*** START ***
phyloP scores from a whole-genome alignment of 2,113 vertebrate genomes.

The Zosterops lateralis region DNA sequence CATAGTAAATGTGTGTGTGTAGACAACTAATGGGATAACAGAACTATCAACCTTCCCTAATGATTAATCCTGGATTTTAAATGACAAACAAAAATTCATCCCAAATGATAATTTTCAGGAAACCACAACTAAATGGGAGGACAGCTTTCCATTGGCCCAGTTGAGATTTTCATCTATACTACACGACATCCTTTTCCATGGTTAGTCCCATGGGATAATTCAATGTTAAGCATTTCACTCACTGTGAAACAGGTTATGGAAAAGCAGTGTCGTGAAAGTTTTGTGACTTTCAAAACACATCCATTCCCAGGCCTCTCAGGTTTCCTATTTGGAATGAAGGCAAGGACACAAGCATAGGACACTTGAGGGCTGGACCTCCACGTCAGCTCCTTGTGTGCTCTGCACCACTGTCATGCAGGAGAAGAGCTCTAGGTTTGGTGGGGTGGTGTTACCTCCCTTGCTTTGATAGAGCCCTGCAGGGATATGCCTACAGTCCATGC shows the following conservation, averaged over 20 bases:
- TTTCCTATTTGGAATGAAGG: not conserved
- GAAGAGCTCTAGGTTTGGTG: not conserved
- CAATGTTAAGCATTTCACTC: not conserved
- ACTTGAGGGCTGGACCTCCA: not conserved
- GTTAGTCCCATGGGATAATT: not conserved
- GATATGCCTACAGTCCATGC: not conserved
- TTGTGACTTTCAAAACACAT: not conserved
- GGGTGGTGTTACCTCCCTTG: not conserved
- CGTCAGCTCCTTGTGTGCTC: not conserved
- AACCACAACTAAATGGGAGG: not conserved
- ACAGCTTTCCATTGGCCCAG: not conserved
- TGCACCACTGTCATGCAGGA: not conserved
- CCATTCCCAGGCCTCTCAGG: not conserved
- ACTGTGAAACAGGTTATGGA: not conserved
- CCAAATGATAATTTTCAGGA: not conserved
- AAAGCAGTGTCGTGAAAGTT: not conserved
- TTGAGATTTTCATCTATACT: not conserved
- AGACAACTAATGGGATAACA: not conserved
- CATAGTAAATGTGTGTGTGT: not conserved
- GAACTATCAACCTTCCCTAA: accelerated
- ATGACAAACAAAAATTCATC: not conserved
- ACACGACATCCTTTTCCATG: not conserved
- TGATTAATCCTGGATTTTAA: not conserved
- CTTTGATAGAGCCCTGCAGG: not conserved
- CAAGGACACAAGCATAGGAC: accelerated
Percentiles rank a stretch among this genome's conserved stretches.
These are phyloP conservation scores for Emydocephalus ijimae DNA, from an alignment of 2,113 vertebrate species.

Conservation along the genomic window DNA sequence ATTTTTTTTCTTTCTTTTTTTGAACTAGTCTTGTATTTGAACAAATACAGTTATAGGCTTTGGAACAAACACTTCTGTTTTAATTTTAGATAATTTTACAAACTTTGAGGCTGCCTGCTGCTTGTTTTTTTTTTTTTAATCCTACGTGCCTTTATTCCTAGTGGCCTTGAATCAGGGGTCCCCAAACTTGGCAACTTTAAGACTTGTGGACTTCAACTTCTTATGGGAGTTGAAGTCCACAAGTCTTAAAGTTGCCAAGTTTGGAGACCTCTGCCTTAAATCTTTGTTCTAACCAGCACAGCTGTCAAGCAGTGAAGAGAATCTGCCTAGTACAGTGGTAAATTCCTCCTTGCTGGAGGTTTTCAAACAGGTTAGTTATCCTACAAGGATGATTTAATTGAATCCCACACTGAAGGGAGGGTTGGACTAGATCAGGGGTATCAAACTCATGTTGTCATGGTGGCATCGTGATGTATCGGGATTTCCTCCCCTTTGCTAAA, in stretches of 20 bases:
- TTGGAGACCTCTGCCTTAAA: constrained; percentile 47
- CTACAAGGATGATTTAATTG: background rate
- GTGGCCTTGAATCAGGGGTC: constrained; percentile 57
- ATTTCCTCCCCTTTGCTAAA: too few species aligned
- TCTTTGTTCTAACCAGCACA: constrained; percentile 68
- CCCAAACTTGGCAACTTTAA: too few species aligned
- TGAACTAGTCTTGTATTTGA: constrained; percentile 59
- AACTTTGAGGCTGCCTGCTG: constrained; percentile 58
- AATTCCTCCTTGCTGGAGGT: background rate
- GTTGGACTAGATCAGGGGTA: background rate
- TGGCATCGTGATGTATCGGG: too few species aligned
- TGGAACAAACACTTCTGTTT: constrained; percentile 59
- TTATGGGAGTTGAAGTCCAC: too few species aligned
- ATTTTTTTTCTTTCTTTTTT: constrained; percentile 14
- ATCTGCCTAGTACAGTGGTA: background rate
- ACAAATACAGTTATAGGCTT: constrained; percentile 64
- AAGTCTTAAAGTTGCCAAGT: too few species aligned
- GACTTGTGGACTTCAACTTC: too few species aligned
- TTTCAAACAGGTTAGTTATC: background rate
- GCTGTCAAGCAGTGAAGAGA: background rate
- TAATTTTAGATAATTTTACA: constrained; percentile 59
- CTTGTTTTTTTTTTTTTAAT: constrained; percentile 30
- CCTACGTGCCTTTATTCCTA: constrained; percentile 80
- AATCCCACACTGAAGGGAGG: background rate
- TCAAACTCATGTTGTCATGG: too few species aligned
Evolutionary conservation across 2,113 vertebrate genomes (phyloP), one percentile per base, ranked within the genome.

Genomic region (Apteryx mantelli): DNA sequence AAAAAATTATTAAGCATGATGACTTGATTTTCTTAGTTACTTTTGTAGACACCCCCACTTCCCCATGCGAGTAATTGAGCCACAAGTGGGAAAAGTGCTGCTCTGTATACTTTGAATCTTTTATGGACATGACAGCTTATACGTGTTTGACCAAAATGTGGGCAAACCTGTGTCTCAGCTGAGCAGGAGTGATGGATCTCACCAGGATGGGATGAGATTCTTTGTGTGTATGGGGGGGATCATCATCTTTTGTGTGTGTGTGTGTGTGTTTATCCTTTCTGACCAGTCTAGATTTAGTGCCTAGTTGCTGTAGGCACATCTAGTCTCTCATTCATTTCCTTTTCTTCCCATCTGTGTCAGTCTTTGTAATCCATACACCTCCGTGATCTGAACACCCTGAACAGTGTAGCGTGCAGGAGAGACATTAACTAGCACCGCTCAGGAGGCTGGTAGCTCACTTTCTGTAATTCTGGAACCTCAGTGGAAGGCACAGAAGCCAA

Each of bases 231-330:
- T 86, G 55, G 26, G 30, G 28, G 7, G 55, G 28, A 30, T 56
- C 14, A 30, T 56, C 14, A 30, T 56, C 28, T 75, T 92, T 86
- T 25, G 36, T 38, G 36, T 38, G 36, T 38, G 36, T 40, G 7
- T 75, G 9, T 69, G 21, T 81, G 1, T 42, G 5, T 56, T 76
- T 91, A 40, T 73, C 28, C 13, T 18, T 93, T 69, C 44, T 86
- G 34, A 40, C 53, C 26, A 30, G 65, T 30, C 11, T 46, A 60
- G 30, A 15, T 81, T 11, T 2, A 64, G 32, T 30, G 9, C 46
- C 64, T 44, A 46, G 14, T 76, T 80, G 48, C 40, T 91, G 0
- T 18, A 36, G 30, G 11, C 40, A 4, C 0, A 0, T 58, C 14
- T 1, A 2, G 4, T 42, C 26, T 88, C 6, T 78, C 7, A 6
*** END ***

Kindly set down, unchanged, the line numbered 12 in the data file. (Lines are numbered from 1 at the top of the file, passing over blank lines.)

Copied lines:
- AACCACAACTAAATGGGAGG: not conserved